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Your national forests and grasslands are 193 million acres of vast, scenic beauty waiting for you to discover. Visitors who choose to recreate on these public lands find more than 150,000 miles of trails, 10,000 developed recreation sites, 57,000 miles of streams, 122 alpine ski areas, 338,000 heritage sites, and specially designated sites that include 9,100 miles of byways, 22 recreation areas, 11 scenic areas, 439 wilderness areas, 122 wild and scenic rivers, nine monuments, and one preserve. And remember, “It’s All Yours.”

Rec Area Description Status
Cattle Guard Road #603.1P  Cattle Guard Road is 1.9 miles and is open to high clearance vehicles, OHV, horse and foot traffice. It is a short cut back to #651.
Cave of the Bells The Cave of the Bells is a fascinating and fragile underground wilderness which exerts its strongest appeal on Forest visitors who enjoy cave exploration.  Though this subterranean gallery of rock, known for its unique and varied suite of minerals and formations, has been thousands of years in the forming, it is nevertheless extremely fragile.  A few moments of thoughtlessness here could cause immense amounts of damage.  For that reason, and because so many similar areas have been damaged by vandalism, the Cave of the Bells is locked and gated.  Keys are available (for a deposit) at the Forest Supervisor's Office in Tucson for those who wish to visit this unique area.
Cheoah River Area .
Cherohala Skyway Area .
Chetco River The Omnibus Oregon Wild and Scenic Rivers Act of 1988 designated 44.5 miles of the Chetco River as wild and scenic, from its headwaters in the Kalmiopsis Wilderness down to the Rogue River-Siskiyou National Forest boundary just above Loeb State Park. The designated segment of the Chetco is located within Curry County in southwest Oregon on the Chetco Ranger District.
Chimney Rock National Monument

On Sept. 21, 2012, President Barack Obama designated the Chimney Rock Archaeological Area as  America’s 103rd national monument—the seventh to be managed by the U.S. Forest Service. Covering 4,726 acres of the San Juan National Forest between Pagosa Springs and Durango, Colo., the Chimney Rock National Monument is a significant archaeological, cultural, geological and biological site.

Home to Ancient Pueblo Indians

Surrounded by the Southern Ute Indian Reservation, the site holds great significance for the Native American tribes of southwestern Colorado and neighboring states. The site was once home to the ancestors of the modern Pueblo Indians, who built more than 200 homes and ceremonial buildings high above the valley floor more than 1,000 years ago. Archaeologists believe that the site marks a connection to the Chacoan society who inhabited Chaco Canyon in northwestern New Mexico.

The area has 118 known archaeological sites, including the dramatic Great House Pueblo which likely was used as an observatory for the annual summer solstice. Other features include the Great Kiva, which was likely used for religious ceremonies and community activities; storage rooms; and residential pit houses.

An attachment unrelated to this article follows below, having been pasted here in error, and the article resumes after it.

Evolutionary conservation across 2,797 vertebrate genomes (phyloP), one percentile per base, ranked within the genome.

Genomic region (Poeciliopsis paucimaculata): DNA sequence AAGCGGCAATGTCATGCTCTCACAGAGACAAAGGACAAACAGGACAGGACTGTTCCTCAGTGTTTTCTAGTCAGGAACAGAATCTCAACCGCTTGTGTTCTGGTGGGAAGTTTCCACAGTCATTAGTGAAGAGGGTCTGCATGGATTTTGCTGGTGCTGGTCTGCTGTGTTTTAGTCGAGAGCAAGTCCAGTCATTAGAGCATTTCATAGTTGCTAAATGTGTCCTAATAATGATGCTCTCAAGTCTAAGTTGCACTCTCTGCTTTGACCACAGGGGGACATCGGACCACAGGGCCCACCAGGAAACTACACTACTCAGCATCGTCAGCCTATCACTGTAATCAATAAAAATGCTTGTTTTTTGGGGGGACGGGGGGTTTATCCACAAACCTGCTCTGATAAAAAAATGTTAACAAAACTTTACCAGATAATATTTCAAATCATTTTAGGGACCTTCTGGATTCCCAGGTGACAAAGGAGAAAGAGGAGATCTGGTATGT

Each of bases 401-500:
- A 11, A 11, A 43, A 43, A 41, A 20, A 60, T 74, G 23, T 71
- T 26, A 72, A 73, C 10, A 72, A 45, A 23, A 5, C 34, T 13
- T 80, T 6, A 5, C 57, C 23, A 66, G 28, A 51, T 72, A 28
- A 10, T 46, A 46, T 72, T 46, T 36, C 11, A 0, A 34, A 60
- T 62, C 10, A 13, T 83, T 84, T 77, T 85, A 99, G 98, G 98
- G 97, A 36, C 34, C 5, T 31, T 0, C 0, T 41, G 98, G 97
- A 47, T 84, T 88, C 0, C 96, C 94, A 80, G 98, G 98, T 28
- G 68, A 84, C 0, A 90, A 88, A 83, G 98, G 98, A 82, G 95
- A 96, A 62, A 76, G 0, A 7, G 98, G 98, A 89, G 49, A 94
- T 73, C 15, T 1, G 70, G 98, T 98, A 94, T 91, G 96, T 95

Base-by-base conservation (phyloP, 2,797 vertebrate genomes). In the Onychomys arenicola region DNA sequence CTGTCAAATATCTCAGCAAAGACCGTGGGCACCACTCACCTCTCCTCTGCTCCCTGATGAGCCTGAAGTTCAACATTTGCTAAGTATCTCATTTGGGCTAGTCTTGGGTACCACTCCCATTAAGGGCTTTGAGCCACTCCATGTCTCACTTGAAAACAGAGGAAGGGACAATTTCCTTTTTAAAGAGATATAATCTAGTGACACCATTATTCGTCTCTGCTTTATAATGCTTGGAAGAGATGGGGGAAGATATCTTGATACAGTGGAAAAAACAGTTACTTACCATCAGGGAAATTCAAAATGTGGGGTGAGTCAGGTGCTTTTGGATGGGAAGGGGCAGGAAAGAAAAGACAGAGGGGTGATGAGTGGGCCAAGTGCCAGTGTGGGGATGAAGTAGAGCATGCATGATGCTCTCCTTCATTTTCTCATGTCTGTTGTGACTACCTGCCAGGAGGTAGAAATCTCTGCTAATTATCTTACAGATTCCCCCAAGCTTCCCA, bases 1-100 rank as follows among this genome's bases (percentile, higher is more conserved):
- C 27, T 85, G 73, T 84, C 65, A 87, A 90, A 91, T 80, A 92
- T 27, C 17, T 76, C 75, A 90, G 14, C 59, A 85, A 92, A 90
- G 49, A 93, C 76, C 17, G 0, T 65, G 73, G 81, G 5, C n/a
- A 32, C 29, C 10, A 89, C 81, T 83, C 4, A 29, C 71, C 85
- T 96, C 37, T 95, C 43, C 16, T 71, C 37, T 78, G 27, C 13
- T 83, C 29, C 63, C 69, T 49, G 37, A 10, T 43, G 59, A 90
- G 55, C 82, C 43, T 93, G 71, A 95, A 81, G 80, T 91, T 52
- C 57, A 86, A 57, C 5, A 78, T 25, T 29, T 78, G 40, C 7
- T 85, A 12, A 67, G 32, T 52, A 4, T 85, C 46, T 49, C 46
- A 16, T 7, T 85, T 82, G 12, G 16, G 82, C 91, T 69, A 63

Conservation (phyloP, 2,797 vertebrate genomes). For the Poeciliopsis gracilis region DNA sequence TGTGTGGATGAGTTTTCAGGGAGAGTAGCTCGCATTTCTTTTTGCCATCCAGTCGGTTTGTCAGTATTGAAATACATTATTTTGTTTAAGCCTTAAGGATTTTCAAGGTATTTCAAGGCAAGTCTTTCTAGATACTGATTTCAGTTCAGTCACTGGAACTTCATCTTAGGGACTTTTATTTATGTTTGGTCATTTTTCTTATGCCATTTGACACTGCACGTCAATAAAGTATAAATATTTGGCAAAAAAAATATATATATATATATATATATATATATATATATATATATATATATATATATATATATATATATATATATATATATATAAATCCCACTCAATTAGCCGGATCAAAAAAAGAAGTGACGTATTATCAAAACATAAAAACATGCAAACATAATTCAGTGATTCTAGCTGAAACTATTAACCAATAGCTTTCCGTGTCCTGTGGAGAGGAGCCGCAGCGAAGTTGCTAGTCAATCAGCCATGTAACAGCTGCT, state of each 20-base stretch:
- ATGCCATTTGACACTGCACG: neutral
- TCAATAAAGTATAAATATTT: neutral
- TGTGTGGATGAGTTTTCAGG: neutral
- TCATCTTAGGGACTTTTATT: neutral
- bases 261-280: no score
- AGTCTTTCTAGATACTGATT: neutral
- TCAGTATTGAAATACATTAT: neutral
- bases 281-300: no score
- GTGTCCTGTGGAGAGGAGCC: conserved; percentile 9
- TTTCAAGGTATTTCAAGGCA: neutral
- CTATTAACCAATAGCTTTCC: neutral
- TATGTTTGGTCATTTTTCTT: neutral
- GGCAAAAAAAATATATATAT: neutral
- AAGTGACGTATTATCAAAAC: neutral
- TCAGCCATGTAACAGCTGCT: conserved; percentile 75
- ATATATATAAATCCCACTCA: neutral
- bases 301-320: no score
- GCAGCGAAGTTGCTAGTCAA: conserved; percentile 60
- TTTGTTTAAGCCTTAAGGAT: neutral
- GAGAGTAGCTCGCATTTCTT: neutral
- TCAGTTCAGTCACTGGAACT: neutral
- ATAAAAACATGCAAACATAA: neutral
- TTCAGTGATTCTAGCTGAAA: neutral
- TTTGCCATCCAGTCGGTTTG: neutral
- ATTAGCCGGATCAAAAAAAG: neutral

Contrasting Geology

The dramatic geology of the monument stands in stark contrast to the majestic Ponderosa Pine forest and rolling savannah-like plains along the valley floor.  The Piedra River cuts along the edge of Peterson Mesa in the northern portion of the monument. Steep cliffs and expanses of exposed sandstone and shale are evidence of the geologic era. 

Clark Peak Corrals Clark Peak corrals is the last campsite on HWY 366 up the mountain. It is 34.5 miles up from junction 191 on HWY 366. It has 2 campsite units. There are pit toilet restrooms, trash cans, and picnic benches. Elevation 9000’. No RV campsites.
temporarily closed
Clear Creek Canyon Forest Service Road 390, known as the Clear Creek Road, provides several trailhead accesses into the Collegiate Peaks Wilderness. Please be respectful-bicycles are not permitted within the Wilderness. Dispersed camping opportunities can be found in the old mining settlement of Winfield, and visitors looking to find a bit of old mining history will find it in Vicksburg.   Visitor use in this area is busiest during the summer months.
Clear Lake Butte Lookout

Of the nine peaks in Oregon’s Cascade Range, Mount Hood stands the tallest at 11,239 feet, thickly forested and capped with glaciers and snow. Clear Lake Lookout, perched on the mountain’s side near the northwest corner of the Warm Springs Indian Reservation, offers winter sports enthusiasts a tranquil, remote spot to spend the night amongst the tall timbers. It is ideally situated between Mount Hood to the north and Mount Jefferson to the south. 

It is one of several Forest Service watchtowers on Mt. Hood and it is still used to spot fires during summertime each year. Read more information about fire lookout tower rentals in Oregon and Washington.

The original lookout was built by the Forest Service in 1932, and was on a 100 foot tower. In 1962 it was replaced with the present lookout. The lookout is an "R-6 Flat Top" style cabin, a design introduced in 1953 as the last generation of fire lookouts in the region. The design, which includes a flat, tarred roof, originated in the Pacific Northwest and was designed to alleviate costs and hazards associated with re shingling the roofs typical of earlier style lookouts. Window shutters, a feature of earlier lookouts, were eliminated in this new design, and an extra foot of dimension added over previous lookouts (15 x 15 ft.). These newer lookouts used plywood as a construction element, another new feature.

Cliff Lakes Road #601.4E  Cliff Lakes Trail is accessible from Trail #601 and is open to full sized vehicle with high clearance; ohv, bike, horse and foot traffic.The trail is .8 miles.
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